Stores limit payment options

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Stores limit payment options


A sign board at a major retailer in Seoul notifies customers on Sunday that it is no longer accepting interest-free installment-based credit card payments on several cards including BC Card and KB Kookmin Card. By Kang Jeong-hyun

Chung Soon-im, a 48-year-old housewife, was shocked when she went shopping at Lotte Mart’s branch in Seoul on Sunday.

She asked the person at the cash register to swipe her credit card so she could pay for her groceries using an interest-free three-month installment plan. But the employee told her this was not possible.

“I didn’t know retailers had stopped accepting interest-free installment payments,” Chung said. “This will make life harder for a lot of people.”

Retailers stopped accepting such payments on Jan. 1 due to the implementation of a revision to the financial law that was passed last month.

But few consumers were notified of the change. As a result, cash registers at discount stores, airport ticket booths and various other sales outlets have been dealing with a steady stream of confused and disappointed customers for the last seven days.

Until last year, credit card companies covered most of the interest payments themselves. But the revised law requires them to split the cost down the middle with other businesses including telecommunications companies, airlines and major retailers.

Most of these see this as an unacceptable burden on top of promotional and other costs, as well as the higher commission rates they have been forced to pay credit card issuers since last year.

Due to rising public anger sparked by the “Occupy Wall Street” movement last year, the government ordered major retailers to pay higher rates of 1.9 percent to 2.1 percent - up from 1.5 percent to 1.7 percent - to the card companies. At the same time, smaller businesses like restaurants had their commission fees reduced from 1.8 percent to 1.5 percent.

The interest-free installment plans were estimated to cost major retailers and other businesses up to 60 billion won a year ($56.42 million).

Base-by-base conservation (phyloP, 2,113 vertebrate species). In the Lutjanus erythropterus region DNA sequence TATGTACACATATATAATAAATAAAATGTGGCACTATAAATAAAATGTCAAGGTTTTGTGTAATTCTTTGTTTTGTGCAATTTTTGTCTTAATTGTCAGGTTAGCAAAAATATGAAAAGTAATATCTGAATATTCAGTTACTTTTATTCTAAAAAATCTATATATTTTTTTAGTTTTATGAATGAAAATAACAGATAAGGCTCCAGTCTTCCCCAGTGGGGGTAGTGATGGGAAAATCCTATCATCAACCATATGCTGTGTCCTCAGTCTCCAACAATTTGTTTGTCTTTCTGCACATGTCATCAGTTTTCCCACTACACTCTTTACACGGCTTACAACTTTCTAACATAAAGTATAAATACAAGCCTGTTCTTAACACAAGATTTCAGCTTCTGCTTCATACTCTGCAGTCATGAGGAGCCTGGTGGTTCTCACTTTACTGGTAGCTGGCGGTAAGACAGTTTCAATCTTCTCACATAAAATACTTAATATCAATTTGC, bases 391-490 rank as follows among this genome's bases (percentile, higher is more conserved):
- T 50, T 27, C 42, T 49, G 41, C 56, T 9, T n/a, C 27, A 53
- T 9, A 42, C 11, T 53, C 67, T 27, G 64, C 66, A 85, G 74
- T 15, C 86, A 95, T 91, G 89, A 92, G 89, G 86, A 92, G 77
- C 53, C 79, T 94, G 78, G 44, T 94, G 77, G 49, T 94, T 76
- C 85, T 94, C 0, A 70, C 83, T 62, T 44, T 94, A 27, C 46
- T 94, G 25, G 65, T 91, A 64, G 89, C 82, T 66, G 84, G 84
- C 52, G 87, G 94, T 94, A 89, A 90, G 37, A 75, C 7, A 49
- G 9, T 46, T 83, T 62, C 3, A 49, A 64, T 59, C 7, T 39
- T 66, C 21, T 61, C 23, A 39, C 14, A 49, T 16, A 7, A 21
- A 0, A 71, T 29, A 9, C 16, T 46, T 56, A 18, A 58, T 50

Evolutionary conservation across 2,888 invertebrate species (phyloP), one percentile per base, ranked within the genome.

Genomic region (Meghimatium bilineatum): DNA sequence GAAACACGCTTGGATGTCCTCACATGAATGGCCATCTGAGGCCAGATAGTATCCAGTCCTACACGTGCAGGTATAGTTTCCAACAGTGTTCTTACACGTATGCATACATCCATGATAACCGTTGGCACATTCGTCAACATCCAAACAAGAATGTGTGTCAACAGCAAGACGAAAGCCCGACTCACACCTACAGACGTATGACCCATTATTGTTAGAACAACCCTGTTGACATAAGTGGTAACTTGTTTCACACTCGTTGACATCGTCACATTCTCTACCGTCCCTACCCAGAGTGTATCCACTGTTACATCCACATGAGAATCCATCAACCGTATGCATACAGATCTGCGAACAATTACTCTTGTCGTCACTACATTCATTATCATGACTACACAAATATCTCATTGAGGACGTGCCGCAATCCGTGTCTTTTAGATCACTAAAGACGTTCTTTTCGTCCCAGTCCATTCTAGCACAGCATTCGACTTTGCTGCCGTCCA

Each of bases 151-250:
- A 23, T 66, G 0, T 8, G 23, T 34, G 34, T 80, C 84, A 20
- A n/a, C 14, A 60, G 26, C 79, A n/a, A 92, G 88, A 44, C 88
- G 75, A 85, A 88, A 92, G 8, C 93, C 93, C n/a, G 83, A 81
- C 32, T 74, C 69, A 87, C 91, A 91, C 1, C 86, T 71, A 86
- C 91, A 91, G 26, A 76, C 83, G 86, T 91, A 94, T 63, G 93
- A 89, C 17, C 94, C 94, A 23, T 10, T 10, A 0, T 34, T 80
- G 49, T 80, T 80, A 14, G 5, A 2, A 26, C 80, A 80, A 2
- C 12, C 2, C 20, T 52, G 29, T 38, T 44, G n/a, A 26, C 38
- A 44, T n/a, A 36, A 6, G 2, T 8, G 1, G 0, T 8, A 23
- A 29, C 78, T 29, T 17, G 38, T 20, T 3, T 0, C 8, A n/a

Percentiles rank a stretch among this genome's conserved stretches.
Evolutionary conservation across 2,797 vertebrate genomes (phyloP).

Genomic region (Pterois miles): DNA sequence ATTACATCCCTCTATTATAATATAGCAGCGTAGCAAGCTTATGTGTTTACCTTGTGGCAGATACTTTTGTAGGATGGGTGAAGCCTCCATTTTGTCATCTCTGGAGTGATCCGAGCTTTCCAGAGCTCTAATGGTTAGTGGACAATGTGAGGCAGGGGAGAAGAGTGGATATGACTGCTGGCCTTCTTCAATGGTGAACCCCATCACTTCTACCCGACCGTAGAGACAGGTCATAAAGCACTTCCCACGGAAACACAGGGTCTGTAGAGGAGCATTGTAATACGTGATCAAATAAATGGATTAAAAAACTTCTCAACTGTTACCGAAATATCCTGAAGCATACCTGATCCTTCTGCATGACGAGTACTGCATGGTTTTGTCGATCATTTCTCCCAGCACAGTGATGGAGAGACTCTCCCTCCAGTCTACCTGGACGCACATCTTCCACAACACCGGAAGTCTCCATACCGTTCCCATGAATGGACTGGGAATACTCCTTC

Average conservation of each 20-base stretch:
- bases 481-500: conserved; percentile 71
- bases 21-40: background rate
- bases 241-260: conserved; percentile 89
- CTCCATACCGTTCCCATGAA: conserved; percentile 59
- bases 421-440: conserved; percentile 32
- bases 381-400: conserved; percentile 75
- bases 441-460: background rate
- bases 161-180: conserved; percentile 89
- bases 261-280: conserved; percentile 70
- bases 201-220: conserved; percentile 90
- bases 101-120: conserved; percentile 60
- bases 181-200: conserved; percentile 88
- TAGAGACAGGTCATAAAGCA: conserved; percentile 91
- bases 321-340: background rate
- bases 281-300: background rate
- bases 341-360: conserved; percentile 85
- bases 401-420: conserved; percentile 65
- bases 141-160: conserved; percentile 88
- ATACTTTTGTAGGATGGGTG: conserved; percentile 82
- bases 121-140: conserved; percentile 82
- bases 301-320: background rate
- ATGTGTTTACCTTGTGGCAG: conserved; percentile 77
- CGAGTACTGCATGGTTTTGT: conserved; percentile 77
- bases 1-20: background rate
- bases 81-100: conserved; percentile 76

“These kind of payment?plans are just promotional schemes offered by credit card issuers to attract new customers,” said an employee at a major retail chain in Seoul. “Why should big retailers burden the cost?”

The Financial Service Commission estimates that credit card companies spent 1.2 trillion won?on such interest-free payment plans using their credit cards last?year, or about one-quarter of what they spent on marketing and promotional events.

Consumers spent 46 trillion won on such installment-based payments in 2009, 58 trillion won in 2010 and 68 trillion won in 2012. Last year, total credit card payments amounted to 312 trillion won.

On average, credit card companies charge consumers 2 percent for bills split over two months and 4.3 percent for those paid in three installments.

The financial regulators have taken flak for sewing confusion and conflict. The purpose of revising the law was to stabilize the industry by easing competition in the credit card market while normalizing commission rates. But the Financial Supervisory Service has been accused of not properly considering the negative side effects of the amendment as consumers pay the price of the growing conflict between retailers and the card issuers.

“This tug-of-war is only hurting those who can’t always afford to pay one lump sum as they struggle to make ends meet,” said Cho Yeon-haeng, head of the Korea Finance Consumer Federation

By Sohn Hae-yong, Lee Ho-jeong []

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